What Is A Functional Diagnostic Nutrition Practitioner? [FDN]

What is an FDN? FDN stands for Functional Diagnostic Nutrition Practitioner. I know, it’s a mouthful. Being an FDN practitioner can change your life and your clients’ lives in profound and meaningful ways. Educate, support, inspire and help others live their best lives, while living your own best life.

What Is A Functional Diagnostic Nutrition Practitioner - Puzzle Piece

What FDNs Do

  • Provide education to the client on what they can do naturally to get well and stay well
  • Use functional lab testing to uncover hidden stressors, vital voids, and healing opportunities
  • Empowerment through a holistic health coaching model
  • Generate lab guided self-healing protocols
  • Guide the client through their unique self-healing journey
  • Provide resources for education and support

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What FDNs Don’t Do

  • Diagnose
  • Treat specific conditions
  • Advise on medications
  • Advise on medical needs or care
  • Provide medical treatment
  • Treat lab results
  • Instruct their client to go against their doctor’s advice
  • Speak negatively of physicians

As FDNs we don’t medicate, we educate. Education is key. We also test, instead of guessing, by using functional lab testing to investigate the underlying causes of dysfunction. These causes include weak links in metabolism, along with lifestyle and environmental causes.

Functional diagnostic nutrition practitioners don’t diagnose or treat disease. That’s not the model we use, nor do we desire to use it. We develop individualized wellness plans to restore function, rather than treating symptoms, while implementing the healthcare directives provided by our clients’ doctors.

The FDN program provides superior holistic health coaching training to understand the physiological, bio-chemical, behavioral and mental/emotional factors that are necessary to improve client health and well-being. This training and understanding make FDNs some of the most successful wellness coaches out there.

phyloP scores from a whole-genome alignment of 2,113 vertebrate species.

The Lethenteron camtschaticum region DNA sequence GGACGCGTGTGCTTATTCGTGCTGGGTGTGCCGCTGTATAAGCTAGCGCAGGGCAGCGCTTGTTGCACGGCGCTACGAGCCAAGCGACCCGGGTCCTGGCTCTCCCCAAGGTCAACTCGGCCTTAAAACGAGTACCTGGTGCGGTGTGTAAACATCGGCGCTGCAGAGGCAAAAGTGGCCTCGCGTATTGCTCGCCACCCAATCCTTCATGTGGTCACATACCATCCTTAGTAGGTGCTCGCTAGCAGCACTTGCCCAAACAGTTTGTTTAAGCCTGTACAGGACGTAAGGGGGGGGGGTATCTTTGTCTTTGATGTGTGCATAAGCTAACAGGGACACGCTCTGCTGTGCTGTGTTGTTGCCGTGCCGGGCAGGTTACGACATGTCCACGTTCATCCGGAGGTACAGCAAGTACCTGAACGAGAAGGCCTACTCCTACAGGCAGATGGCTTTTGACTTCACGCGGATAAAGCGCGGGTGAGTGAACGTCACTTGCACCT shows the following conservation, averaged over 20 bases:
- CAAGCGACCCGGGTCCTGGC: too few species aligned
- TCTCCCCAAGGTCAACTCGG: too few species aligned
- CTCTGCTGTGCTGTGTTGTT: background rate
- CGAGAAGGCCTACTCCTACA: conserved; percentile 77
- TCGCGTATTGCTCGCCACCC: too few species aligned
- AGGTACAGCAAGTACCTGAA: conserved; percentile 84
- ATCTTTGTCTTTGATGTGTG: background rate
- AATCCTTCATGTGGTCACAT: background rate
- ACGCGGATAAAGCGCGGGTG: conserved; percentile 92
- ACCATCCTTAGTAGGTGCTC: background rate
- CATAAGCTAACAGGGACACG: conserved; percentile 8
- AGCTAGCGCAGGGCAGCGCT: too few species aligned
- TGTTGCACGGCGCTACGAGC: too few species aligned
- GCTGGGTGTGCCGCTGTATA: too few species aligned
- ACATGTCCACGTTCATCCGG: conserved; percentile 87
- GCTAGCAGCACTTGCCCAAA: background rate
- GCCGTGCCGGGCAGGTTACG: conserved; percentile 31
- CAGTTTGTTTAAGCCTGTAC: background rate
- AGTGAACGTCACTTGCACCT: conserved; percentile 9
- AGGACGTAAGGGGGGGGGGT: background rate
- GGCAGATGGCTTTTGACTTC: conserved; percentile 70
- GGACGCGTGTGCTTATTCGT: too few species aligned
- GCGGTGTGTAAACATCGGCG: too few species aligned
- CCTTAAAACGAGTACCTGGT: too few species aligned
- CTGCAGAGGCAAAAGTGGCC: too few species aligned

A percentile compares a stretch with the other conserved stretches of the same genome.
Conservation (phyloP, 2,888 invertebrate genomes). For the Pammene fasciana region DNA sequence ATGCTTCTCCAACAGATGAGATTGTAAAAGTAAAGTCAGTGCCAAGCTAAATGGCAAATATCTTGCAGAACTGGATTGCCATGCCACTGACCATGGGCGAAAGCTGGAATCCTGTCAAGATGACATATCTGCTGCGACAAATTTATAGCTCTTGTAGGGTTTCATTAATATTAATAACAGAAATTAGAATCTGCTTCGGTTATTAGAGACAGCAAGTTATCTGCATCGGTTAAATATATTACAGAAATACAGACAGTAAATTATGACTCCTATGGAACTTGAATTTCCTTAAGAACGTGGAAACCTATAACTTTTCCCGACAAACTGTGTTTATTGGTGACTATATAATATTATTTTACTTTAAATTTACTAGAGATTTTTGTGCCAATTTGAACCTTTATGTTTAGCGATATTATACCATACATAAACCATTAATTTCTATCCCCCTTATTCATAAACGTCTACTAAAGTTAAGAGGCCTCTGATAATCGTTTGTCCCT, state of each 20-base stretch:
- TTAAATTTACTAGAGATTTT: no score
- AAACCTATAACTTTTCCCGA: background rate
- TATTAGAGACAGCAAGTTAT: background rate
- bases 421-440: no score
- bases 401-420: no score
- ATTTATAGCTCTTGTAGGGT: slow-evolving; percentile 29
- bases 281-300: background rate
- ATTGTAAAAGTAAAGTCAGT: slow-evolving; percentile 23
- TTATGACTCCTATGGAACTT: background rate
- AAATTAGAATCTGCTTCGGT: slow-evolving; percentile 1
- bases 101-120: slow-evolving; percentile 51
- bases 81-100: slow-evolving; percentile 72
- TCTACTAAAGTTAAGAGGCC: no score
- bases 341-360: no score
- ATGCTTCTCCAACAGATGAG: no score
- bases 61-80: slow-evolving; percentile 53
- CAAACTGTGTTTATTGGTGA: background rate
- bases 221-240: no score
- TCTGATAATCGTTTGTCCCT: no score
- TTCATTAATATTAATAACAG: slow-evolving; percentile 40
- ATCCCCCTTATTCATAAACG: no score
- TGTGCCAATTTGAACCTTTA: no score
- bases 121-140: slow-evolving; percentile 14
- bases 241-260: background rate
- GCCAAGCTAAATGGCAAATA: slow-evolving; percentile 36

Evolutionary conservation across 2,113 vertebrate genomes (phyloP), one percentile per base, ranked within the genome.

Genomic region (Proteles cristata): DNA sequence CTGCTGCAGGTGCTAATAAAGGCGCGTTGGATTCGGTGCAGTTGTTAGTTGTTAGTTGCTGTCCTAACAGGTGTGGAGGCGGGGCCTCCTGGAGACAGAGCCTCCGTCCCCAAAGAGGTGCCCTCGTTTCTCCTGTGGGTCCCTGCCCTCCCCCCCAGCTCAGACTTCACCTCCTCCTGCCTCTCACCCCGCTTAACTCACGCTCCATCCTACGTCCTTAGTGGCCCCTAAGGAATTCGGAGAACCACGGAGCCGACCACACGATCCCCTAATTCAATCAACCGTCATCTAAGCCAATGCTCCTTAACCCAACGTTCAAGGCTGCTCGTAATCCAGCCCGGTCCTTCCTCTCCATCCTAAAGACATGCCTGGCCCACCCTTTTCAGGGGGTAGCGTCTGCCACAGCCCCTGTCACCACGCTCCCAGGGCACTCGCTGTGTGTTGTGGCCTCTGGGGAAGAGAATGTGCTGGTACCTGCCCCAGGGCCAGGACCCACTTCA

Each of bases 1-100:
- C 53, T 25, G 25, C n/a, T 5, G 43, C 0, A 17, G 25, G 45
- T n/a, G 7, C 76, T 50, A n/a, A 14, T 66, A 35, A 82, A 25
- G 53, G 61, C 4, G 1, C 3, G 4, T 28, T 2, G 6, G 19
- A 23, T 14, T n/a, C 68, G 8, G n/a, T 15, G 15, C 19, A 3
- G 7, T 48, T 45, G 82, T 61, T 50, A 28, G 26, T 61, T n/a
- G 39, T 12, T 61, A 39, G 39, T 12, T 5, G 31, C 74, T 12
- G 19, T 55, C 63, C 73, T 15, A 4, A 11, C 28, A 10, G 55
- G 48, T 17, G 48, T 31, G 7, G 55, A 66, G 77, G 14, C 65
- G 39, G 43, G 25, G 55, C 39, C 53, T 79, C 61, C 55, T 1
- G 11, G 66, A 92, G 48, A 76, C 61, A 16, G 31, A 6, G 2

Why Be A Functional Diagnostic Nutrition Practitioner

There are many paths an FDN can take to launch a successful career. Some practitioners use the course to supplement what they’re already doing. MDs, NDs, DCs, personal trainers, acupuncturist and others take the course to learn foundational principles, and to take advantage of the functional lab testing offered. Others take it as a stand-alone course and go into private practicing to support clients.

Advantages of being an FDN include:

1. No need to rent office space. You can use a home office if you’d like, or go to client’s residents or places of work.

2. Work from anywhere virtually if you choose. Skype is almost as good as meeting in person and is convenient.

3. Work part or full time. You decide how many clients you want to take on at any given time.

4. Rewarding and fulfilling. Supporting clients in their health journey and seeing noticeable improvements in their health and outlook is very rewarding.

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Lasting Changes

Doctors don’t have the time to help their patients make lasting changes that involve lifestyle tweaks, in terms of nutrition, exercise, sleep, and stress management, yet all these factors are critical when addressing chronic disease. It’s a new model of healthcare that provides invaluable support to people seeking behavior modification.